Alpha Psi Omega presents ‘Dog Sees God’

Category:  The Arts
Wednesday, October 25th, 2017 at 4:52 PM

The lights dim, focusing on a red-painted wooden cross with the name “Snoopy” written on it. Thus sets the tone of “Dog Sees God: Confessions of a Teenage Blockhead,” a tale of the beloved “Peanuts” gang all grown up and gone wild.  

Written by Bert V. Royal and presented by Alpha Psi Omega, “Dog Sees God” is a dark comedy with plenty of heavy and humorous moments. Each character is a slight corruption of the “Peanuts" kids, all going through their own angsty, teenage riots.  

Charlie Brown’s luck is one that stays true to the real character; misfortune continues to follow him wherever he goes. Lukas Gerlach made an earnest and melodramatic Charlie, who is struggling with the death of his old dog Snoopy and working up the courage to be himself.  

Charlie’s sister is a foil, and Titilayo Ogunduyilemi put a lot of thought into the character in order to create a very honest and offbeat Sally. She is finding herself, as shown through her oddly artistic “Metamorphosis of a Platypus” monologues. When asked how Ogunduyilemi was able to connect with her character, she answered: “I wanted to portray her as compassionate and thoughtful. She’s not as manic as Charlie Brown and one of the realest characters. I went through a similar phase in school of trying to find my identity, so I could relate to her in that.”  

Mikhail Ferree was Van, the blanket and bud-smoking stoner version of Linus. Van is the strongest comedic relief in “Dog Sees God,” his dazed personality and pseudo-philosophical ramblings attempting to smooth over any tension between his friends. 

The day after Marcy’s wild banger, Van’s whip in the lunchroom and Shaggy impression was, like, “hilarious Scoob,” and he steals the “Salisbury Steak” scene.  

Matt, formerly known as the dust-cloud accumulating “Pigpen,” now has obsessive compulsive disorder, requiring everything to be clean, so most of his filth has been transferred into his personality. Morgan Gore brings enormous attitude to his character’s interactions and does a great job in creating a three-dimensional bully with some serious underlying insecurities.  

Beethoven (known as Schroeder in “Peanuts”) was the sulky sensitive musician and victim of the group’s relentless bullying. Beethoven’s character carries a load on his shoulders, and Charlie Brown’s brash actions only get him into more trouble. Eric Reiche actually learned piano in a few weeks in order to humbly portray the doomed prodigy.  

Taylor Birk and Abigail Delk played the loud-mouthed dynamic duo Tricia (Peppermint Patty) and Marcy, who brought out the best in each other and made their friendship very believable. The Spork monologue is where these two shine, belligerently gossiping about their classmates and sharing milk-vodka cocktails.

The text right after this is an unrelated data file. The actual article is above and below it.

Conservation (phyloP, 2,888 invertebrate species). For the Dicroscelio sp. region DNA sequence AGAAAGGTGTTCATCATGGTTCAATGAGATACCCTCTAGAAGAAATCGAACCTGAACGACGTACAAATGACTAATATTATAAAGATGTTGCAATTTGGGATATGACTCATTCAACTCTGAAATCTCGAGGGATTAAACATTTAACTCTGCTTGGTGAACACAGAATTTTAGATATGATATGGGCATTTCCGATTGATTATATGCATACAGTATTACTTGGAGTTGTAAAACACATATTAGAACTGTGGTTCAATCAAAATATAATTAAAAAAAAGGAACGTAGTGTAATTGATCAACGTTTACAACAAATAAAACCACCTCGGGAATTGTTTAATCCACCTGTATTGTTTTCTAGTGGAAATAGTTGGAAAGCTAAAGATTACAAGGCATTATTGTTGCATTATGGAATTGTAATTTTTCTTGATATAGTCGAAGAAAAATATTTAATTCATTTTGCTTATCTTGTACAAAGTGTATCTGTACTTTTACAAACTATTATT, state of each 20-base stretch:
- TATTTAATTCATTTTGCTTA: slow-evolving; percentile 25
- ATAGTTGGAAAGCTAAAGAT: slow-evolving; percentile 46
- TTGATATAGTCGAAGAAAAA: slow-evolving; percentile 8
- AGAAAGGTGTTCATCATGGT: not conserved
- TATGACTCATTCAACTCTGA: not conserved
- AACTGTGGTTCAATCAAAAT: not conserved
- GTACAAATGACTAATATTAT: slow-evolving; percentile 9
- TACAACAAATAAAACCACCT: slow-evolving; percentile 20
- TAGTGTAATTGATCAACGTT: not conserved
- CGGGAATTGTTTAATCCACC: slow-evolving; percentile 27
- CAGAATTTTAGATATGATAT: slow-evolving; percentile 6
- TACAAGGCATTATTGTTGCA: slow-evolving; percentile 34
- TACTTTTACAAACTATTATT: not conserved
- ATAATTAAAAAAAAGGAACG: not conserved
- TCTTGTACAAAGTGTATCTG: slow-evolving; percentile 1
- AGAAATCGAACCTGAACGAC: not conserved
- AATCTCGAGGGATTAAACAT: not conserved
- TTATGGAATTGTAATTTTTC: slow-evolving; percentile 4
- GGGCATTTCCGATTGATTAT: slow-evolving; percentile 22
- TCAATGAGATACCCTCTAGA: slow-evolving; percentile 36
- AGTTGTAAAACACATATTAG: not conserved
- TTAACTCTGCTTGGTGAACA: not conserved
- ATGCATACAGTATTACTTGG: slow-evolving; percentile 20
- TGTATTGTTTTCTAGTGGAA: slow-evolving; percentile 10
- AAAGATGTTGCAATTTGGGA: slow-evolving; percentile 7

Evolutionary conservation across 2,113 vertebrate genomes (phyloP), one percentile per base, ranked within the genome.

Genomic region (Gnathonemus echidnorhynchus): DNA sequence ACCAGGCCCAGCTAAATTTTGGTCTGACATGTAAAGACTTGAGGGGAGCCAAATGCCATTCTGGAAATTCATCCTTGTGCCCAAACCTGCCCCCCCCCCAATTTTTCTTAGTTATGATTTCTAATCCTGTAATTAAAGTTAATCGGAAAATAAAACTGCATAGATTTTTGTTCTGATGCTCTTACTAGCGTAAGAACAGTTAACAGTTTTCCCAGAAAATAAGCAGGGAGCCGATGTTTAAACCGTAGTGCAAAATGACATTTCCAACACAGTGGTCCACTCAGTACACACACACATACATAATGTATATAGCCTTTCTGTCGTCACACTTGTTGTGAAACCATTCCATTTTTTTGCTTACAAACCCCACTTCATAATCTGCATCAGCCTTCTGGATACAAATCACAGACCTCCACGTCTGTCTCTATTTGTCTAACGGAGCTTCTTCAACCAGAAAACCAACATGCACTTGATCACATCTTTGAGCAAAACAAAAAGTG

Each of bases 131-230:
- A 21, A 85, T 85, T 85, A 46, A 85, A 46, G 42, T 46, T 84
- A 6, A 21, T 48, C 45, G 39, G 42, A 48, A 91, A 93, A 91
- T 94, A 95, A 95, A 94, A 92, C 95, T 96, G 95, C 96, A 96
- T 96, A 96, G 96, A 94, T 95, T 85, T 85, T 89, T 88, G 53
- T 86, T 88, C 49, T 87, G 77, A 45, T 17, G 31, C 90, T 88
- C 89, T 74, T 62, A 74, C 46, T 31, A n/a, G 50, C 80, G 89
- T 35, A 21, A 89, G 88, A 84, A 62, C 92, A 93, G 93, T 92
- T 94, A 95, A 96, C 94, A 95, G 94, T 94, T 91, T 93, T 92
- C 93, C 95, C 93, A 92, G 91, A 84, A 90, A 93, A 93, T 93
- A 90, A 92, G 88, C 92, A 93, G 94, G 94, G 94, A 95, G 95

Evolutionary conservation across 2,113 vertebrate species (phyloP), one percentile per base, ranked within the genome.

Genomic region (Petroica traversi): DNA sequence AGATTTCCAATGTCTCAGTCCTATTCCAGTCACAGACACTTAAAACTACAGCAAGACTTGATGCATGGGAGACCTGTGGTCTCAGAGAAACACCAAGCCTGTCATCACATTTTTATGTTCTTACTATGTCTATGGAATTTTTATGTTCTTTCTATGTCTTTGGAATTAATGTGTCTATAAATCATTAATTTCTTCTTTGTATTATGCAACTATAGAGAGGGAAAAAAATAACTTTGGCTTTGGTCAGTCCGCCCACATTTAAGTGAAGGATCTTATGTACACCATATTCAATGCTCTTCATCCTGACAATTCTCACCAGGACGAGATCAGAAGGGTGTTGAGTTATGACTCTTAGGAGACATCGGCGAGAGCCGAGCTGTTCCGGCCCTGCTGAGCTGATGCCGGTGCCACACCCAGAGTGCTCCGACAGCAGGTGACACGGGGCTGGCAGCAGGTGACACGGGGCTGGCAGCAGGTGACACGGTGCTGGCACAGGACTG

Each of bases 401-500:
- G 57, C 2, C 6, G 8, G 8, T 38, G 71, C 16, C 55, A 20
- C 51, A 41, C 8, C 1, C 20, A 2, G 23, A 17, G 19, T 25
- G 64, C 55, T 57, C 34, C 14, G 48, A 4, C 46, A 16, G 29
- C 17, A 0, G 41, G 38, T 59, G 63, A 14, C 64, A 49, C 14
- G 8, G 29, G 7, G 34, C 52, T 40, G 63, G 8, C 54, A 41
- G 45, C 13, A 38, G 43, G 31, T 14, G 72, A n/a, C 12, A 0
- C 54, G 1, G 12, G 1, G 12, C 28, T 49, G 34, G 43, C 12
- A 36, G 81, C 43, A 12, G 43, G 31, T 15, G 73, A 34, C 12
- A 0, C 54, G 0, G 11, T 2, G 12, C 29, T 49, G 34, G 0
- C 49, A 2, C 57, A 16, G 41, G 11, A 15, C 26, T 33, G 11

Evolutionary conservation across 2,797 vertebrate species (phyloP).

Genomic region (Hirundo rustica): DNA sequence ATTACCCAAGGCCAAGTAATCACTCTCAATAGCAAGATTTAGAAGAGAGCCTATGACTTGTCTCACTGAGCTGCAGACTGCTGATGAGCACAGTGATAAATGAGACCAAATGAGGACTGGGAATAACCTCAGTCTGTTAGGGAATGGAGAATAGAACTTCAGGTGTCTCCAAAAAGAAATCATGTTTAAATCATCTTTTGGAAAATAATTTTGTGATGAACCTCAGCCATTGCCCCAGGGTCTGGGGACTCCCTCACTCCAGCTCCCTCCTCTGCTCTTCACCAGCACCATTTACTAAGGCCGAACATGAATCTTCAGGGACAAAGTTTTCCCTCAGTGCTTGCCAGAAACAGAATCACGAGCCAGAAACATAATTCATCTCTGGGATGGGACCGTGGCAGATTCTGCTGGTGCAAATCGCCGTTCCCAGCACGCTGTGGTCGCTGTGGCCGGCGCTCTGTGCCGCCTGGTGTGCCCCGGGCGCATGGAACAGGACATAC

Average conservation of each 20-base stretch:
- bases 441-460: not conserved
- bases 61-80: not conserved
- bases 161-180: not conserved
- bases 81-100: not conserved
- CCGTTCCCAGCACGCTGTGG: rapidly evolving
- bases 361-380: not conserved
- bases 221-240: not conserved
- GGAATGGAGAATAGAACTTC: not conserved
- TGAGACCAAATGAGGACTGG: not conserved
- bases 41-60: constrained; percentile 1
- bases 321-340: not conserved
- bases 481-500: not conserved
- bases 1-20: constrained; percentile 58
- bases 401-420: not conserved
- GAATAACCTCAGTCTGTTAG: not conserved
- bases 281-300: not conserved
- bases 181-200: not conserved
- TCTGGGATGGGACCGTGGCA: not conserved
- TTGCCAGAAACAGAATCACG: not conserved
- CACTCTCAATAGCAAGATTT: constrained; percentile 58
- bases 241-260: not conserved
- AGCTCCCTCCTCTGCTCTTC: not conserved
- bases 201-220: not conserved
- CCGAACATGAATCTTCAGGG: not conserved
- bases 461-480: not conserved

Amelia Tatone played Van’s sister (Lucy), who is locked in the insane asylum and hooked on lithium. The visit is the only scene with Van’s sister; Tatone made it memorable by screeching and perching atop her chair with her chin resting delicately on her cuffed hands and a crazed look in her eyes. 

When I asked Tatone how she prepared her vocals for all the screaming, she replied: “Coffee. I drink lots of coffee before I go out to get my energy up.”  

“Dog Sees God” contains many intense situations such as suicide, drug use, violence and bullying. It is recommended for mature audiences only. Despite the heavy topics, the raunchy humor helps take some edge off, and the ending is a poignant wrap-up that even made me tear up.  

The attention to detail, whether in the dramatic lighting, the swift prop changes by the run crew, and the costumes chosen by the actors for their characters, brought a strong sense of dedication to the production. This is a show you do not want to miss this season.  

The opening weekend was Oct. 19-22, but no fear, there will be another weekend of performances Oct. 26-28, with shows at 7:30 p.m., and a matinee performance on Sunday, Oct. 29 at 2:30 p.m.  

For those who enjoyed the bawdy humor of “Dog Sees God,” but perhaps prefer more classical theater, the next production will be Shakespeare’s “Much Ado About Nothing,” running from Nov. 9-19.  

Livia Homerski can be reached at ae.spectator@gmail.com.

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